Despite a punishing touring schedule, their wit, youthful exuberance and sheer bemusement at their popularity are omnipresent. Throughout these early years, their attitude is best summed up by quips such as, “We could have quite a run. It could all end tomorrow” and “This is not culture — it’s a good laff.”

Even so, as Whoopi Goldberg remembered, many parents considered the Beatles and Beatlemania to be a menace to society. Apart from the hysteria of their fans, which could be a little alarming as I experienced at their Sydney Stadium concert in 1964, the Beatles were talented, intelligent songwriters and musicians. How we Baby Boomers adored them!

It is hard to believe that, back then, they travelled with just two roadies and minimal equipment. At Brooklyn’s Shea Stadium they played to an audience of 56,000 using only the venue’s loudspeaker system (unfortunately, the filmmakers were legally prevented from including footage from this concert).

If The Beatles 8 Days a Week — The Touring Years is not still playing in a cinema near you, beg, borrow or buy a DVD copy. It’s fab!

★★ MA

Directed by Paul Verhoeven and filmed in Paris by Stephane Fontaine, Elle looks great. Appearances, however, can be deceptive: this is a thoroughly disturbing film. David Birke’s screenplay is based on the novel by Philippe Djian.

From the opening scene in which she is brutally raped by a masked intruder, Michele Leblanc (Isabelle Huppert) is presented as an increasingly contradictory character for whom one’s early sympathy rapidly decreases. Ironically, Michele and her close friend, Anna (Anne Consigny), run a company that develops video games, in which monsters sadistically rape and pillage. Red herrings abound as Michele guesses at the identity of her assailant. Is it dour, tattooed Kurt, whose unsavoury video game is repeatedly featured? Or is it meek, mild Kevin, Michele’s adoring acolyte?

Michele is having an affair with her friend’s husband, Robert (Christian Berkel), although she divorced her husband Richard (Charles Berling) for infidelity. She blatantly flirts with Patrick (Laurent Lafitte), her stockbroker neighbour, whose wife is ultra-religious.

Despite her mother’s entreaties to visit her father, Michele has not seen him since his imprisonment for committing mass murder when she was 10 years old. Because he is now seeking parole, his gruesome past has resurfaced in the media. Perhaps Michele’s rape was some twisted vigilante act linked to this? Meanwhile, to Michele’s obvious distaste, her mother is threatening to marry a much younger man. Could he be her assailant?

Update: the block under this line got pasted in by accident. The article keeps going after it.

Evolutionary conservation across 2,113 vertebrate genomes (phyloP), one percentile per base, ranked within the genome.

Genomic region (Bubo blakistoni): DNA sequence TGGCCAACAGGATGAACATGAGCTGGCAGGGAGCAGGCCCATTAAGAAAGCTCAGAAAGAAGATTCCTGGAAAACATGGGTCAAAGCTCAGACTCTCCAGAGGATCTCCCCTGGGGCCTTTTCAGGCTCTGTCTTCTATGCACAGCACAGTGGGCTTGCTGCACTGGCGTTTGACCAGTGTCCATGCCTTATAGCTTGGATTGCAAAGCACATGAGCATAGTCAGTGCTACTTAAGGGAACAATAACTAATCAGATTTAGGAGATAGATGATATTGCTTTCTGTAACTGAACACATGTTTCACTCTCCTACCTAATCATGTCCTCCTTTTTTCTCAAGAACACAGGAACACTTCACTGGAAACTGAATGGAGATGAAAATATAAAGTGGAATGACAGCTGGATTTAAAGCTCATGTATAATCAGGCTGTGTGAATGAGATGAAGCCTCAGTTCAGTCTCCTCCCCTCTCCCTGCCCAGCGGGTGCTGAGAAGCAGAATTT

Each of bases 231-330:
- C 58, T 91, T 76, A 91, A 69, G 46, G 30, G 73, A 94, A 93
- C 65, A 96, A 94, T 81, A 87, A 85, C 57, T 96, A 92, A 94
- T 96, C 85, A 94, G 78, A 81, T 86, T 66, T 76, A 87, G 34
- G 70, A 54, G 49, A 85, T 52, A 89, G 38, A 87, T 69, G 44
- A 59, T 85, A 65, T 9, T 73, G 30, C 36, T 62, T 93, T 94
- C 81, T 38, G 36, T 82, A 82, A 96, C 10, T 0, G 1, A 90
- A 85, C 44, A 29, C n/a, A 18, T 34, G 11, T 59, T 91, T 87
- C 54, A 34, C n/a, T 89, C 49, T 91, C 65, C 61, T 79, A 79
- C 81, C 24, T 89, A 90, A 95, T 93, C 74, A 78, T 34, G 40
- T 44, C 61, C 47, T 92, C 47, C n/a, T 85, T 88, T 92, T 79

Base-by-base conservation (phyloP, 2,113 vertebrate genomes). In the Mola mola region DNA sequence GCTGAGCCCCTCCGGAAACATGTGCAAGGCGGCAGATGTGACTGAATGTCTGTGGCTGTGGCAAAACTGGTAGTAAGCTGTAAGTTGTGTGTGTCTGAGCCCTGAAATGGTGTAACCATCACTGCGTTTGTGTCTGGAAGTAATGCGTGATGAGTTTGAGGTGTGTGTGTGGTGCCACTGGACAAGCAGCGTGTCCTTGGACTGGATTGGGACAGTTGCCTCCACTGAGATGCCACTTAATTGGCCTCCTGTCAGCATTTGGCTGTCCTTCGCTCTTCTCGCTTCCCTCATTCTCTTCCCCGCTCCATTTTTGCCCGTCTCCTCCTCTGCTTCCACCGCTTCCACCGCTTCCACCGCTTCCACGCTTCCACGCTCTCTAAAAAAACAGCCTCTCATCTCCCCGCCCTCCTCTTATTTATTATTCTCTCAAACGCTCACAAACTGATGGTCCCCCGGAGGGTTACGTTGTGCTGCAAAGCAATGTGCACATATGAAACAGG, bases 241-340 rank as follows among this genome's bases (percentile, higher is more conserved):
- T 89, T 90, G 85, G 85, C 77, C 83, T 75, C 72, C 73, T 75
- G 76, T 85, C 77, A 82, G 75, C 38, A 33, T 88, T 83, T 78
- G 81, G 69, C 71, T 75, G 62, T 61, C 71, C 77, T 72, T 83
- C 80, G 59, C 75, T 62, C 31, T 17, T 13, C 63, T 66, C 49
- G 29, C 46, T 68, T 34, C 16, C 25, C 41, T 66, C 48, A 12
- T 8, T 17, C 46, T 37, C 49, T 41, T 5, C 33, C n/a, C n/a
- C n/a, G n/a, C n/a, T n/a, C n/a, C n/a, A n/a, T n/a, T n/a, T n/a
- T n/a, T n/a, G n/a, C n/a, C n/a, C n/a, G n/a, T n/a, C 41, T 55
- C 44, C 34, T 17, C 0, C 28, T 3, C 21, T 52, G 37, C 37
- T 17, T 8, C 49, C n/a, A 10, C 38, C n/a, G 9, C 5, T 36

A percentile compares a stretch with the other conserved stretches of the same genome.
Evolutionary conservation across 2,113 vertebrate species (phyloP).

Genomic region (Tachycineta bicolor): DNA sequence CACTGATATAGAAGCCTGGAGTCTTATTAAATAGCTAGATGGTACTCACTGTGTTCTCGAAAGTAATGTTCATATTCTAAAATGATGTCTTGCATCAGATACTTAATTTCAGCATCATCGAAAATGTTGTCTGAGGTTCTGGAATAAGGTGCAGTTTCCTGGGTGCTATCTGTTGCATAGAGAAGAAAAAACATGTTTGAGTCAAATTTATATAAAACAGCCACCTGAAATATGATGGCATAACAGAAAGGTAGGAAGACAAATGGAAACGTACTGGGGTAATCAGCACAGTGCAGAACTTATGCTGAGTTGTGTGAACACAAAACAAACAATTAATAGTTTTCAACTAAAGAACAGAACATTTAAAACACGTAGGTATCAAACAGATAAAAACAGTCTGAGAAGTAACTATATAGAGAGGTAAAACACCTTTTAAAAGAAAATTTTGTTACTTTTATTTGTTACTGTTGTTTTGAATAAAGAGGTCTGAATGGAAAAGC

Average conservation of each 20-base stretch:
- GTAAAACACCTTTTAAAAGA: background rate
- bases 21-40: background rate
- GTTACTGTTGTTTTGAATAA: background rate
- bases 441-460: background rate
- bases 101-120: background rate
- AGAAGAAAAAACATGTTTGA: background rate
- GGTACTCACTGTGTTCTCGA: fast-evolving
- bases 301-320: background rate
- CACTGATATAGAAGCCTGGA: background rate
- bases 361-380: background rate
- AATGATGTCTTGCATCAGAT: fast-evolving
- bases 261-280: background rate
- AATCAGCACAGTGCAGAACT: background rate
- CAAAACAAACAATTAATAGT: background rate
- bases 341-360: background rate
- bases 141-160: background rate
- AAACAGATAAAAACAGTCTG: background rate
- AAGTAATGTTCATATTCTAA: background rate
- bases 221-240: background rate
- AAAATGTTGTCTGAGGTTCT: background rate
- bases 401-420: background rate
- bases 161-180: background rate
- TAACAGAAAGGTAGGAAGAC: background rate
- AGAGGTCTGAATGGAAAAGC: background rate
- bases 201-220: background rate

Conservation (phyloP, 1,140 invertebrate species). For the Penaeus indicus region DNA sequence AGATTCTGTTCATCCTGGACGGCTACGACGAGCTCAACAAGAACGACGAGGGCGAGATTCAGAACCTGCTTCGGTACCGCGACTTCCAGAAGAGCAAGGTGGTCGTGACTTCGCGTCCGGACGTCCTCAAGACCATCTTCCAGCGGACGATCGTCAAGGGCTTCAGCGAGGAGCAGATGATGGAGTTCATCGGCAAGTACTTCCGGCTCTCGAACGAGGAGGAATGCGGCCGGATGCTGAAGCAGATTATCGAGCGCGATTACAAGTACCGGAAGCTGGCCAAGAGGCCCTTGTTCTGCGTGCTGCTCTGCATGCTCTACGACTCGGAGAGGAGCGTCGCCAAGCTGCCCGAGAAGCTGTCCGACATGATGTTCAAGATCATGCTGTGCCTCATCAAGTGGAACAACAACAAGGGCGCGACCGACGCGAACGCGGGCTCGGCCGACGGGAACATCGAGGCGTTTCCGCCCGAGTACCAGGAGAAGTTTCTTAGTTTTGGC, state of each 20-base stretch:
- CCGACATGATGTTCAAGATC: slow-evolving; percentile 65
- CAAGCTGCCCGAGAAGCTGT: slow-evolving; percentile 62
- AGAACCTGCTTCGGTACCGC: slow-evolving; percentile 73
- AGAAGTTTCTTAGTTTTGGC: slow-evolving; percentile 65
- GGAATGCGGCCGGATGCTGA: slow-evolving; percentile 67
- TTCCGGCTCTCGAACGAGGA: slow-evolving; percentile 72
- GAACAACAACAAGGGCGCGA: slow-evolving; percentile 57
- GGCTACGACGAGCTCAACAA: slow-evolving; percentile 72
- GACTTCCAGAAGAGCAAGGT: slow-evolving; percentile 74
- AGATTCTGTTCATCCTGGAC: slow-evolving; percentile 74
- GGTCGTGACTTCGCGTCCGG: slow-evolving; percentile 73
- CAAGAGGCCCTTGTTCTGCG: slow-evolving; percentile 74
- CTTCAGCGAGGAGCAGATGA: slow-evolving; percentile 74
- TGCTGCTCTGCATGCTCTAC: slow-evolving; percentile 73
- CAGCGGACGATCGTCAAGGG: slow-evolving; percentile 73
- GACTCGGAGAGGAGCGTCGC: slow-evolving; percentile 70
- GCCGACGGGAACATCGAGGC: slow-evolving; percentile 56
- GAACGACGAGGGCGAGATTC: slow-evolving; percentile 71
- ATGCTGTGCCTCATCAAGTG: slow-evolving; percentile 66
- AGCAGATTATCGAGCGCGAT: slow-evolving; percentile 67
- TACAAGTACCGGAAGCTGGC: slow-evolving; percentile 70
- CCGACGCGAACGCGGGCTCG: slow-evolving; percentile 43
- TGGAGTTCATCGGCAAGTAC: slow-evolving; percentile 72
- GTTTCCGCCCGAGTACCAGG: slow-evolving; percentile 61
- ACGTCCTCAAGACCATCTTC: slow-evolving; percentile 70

Although Huppert’s technique is admirable, not even she can make this supremely narcissistic character credible. Michele regards women as competitors who she must put down. On the one hand, she plays the femme fatale, exploiting her sexuality to manipulate the men in her life. On the other hand, she plays the vulnerable victim, wielding pepper spray.

Then, having discovered the identity of her rapist, she deliberately places herself in harm’s way. Rather than report his identity to the police she develops a sadomasochistic relationship with him, with Anne Dudley’s creepy music telegraphing every nasty moment.

Irritating inconsistencies in plot and character are compounded by the absence of humour throughout. Elle is over two hours long — and feels it. According to IMDB, five actresses had reportedly rejected the role of Michele before Huppert accepted it. Hmmm ....

The Light Between Oceans
★★★ M

Having lost both their sons in World War I, Bill and Violet Graysmark (Garry Macdonald and Jane Menelaus) are apprehensive when their wilful daughter Isabel (Alicia Vikander) announces that she intends to marry Tom Sherbourne (Michael Fassbender), a former soldier turned lighthouse keeper. After his wartime experiences, Tom relishes the fact that on the island there’s no one to hurt.

Despite initially revelling in the solitude of Janus, the spirited Isabel becomes depressed after experiencing two miscarriages. When a boat is washed up after a storm with a dead man and a healthy baby girl she begs her husband to let her bring the child up as their own child.

When, inevitably, the child’s true identity is eventually discovered, Isabel finds it hard to accept the harsh reality that the little girl is not hers. Tom, however, finds himself torn between his love for Isabel and the child, and his empathy for the child’s real mother (Rachel Weisz). There cannot be a happy ending to this tragic little tale.

Despite Adam Arkapaw’s exquisite cinematography, Alexandre Desplat’s lovely score and the gorgeous sets, locations and costumes, The Light Between Oceans fails to fully satisfy. The main fault, I feel, lies with the character of Isabel, whether as written by M.L. Stedman, or as adapted by screenwriter / director, Derek Cianfrance. The mélange of accents is also rather disconcerting. Nevertheless, it remains an interesting film.

The Jewish International Film Festival is playing in Sydney until November 23. I have seen and highly recommend Monsieur Mayonnaise (Trevor Graham’s documentary about Philippe Mora’s amazing parents Georges and Mirka) and Gregory Monro’s documentary, Jerry Lewis: The Man Behind the Clown. I hope to see more of the other 66 films assembled for the festival by artistic director, Eddie Tamir.

Tricia Youlden teaches drama at Willoughby Girls High School